Requirements and Opportunities
You will need a bachelor's degree even for an entry-level engineering job, and that degree must be in engineering, of course. Occasionally, however, graduates with a degree in math or the physical sciences may qualify for consideration for these positions. Many engineers can cross disciplines. Most two- and four-year colleges have programs in engineering technology. This subcategory allows you to perform engineering-related work in a variety of fields. A degree in engineering technology does not qualify you to register as a professional engineer, however. As in all things, the more advanced the degree you achieve, the more marketable you are. Graduate training is necessary for teaching and research jobs, but it is not a requirement for most government jobs.
Engineering Degree Programs
There are some 360 colleges that are accredited by the Accreditation Board for Engineering and Technology, Inc. (ABET), and approximately 230 colleges offer accredited programs in engineering technology. ABET accreditation is based on a test of the student's abilities. As with any other college degree, always make sure that any school you attend is accredited.
In order to get into an undergraduate engineering school, you need a background in mathematics (algebra, geometry, trigonometry, and calculus) and science (biology, chemistry, and physics), in addition to liberal arts courses. A standard four-year college curriculum consists of two years studying mathematics, basic sciences, introductory engineering, humanities, and social sciences. The second two years includes courses in engineering, with a concentration in one specialty.
All fifty states require licensing for engineers who deal directly with the public. This includes most government engineering jobs. Licensed engineers are called professional engineers (PE). In order to earn a PE license, an engineer must have earned a degree from an ABET-accredited engineering program, have four years of on-the-job experience, and have successfully completed a state examination.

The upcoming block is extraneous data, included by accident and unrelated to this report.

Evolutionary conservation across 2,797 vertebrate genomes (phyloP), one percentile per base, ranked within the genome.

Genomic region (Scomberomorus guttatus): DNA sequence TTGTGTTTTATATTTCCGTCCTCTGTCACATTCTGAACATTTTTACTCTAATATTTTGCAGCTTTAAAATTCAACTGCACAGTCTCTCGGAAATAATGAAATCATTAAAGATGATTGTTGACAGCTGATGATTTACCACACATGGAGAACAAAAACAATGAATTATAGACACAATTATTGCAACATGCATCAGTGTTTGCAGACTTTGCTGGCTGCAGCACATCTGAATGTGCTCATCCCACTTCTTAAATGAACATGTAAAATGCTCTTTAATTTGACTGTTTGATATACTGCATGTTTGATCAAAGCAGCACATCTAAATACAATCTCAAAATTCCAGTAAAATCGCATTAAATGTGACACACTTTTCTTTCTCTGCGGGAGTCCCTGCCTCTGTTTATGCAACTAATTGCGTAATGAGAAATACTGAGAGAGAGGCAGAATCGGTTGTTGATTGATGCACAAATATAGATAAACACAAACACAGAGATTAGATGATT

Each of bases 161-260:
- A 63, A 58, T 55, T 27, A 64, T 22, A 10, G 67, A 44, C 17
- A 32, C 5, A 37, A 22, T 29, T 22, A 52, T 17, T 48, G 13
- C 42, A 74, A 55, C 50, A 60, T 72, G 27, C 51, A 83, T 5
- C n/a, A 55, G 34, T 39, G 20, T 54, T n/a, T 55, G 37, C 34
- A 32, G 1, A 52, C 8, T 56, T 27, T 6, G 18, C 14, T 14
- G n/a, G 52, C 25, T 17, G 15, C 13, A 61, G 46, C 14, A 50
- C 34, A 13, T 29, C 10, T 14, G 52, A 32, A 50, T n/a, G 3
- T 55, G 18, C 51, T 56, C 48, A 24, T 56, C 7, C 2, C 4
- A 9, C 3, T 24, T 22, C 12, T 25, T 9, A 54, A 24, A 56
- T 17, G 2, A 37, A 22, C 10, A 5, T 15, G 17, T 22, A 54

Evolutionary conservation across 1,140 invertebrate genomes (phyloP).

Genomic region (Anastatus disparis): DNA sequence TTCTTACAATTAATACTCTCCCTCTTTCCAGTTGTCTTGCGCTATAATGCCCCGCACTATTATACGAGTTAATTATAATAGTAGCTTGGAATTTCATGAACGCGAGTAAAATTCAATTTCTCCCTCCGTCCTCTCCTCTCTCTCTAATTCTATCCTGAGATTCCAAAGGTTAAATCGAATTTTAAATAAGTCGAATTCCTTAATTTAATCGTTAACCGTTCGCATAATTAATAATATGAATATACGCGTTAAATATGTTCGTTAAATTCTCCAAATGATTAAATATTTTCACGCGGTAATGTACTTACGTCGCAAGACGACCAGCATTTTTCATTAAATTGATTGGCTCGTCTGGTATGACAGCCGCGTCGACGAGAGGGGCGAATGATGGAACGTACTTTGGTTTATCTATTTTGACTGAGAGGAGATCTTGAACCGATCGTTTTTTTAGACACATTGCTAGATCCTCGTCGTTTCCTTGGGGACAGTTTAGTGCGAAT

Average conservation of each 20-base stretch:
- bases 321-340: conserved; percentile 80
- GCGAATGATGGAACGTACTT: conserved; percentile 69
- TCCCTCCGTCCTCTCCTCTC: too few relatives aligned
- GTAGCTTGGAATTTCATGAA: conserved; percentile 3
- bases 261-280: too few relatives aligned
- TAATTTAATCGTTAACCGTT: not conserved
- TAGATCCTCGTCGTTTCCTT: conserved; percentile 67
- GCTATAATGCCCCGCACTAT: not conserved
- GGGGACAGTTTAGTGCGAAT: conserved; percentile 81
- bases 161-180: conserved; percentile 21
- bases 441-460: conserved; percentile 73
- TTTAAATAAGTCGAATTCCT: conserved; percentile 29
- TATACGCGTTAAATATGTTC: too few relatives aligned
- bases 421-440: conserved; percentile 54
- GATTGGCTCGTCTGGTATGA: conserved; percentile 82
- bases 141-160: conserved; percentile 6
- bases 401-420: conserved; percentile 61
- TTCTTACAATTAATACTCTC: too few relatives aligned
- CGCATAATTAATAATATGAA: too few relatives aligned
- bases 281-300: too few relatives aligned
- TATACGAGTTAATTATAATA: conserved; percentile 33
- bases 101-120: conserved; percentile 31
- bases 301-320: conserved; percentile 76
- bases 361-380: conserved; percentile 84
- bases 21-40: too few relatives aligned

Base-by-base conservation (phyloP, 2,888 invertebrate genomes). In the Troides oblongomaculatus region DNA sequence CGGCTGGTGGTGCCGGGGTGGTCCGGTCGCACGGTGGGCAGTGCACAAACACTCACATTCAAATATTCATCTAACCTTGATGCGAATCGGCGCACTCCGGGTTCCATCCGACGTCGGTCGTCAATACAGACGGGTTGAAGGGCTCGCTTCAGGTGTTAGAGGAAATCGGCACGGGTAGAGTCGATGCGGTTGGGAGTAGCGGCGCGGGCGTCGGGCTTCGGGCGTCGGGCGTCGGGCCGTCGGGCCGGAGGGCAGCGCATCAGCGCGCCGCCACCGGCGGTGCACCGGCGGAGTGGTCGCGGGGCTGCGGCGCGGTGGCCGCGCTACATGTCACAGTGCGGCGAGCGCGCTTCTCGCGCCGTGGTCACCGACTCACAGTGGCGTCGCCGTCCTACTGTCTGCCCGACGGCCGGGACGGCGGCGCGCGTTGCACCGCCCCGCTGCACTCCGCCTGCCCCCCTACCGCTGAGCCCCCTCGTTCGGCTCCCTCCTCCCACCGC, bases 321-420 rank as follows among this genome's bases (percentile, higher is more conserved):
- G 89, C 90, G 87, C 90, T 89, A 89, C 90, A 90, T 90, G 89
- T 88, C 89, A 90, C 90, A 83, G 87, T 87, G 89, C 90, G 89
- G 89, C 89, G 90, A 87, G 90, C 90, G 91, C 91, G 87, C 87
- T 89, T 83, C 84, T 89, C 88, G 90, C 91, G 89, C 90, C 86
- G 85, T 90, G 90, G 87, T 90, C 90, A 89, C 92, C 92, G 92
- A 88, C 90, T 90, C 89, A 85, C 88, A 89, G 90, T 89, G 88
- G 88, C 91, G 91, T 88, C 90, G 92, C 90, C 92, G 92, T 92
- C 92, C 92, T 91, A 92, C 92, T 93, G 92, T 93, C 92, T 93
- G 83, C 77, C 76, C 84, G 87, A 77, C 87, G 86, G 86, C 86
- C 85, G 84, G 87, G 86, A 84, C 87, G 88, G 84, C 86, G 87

Recent graduates can start the licensing process by taking the Fundamentals of Engineering (FE) examination upon graduation. If you pass this you are called an engineer in training (EIT) or an engineer intern (EI). After some work experience, EITs can take the Principles and Practice of Engineering exam.
Most states recognize engineering licenses from other states. Most civil, electrical, mechanical, and chemical engineers are licensed PEs. Fledgling engineers work under the supervision of experienced engineers who serve as their mentors. As new engineers gather more experience, they are given more difficult projects and more independence.
There are about 1.4 million engineers working today. Federal, state, and local governments employ some 194,000 engineers. About 91,000 are in the federal government, mostly in the Departments of Defense, Transportation, Agriculture, Interior, and Energy, as well as in the National Aeronautics and Space Administration (NASA). Most engineers in state and local government agencies work in highway and public works departments.
In 2005, salaries for government engineering jobs (for employees who had earned at least a bachelor's degree) averaged between $70,086 and $100,059.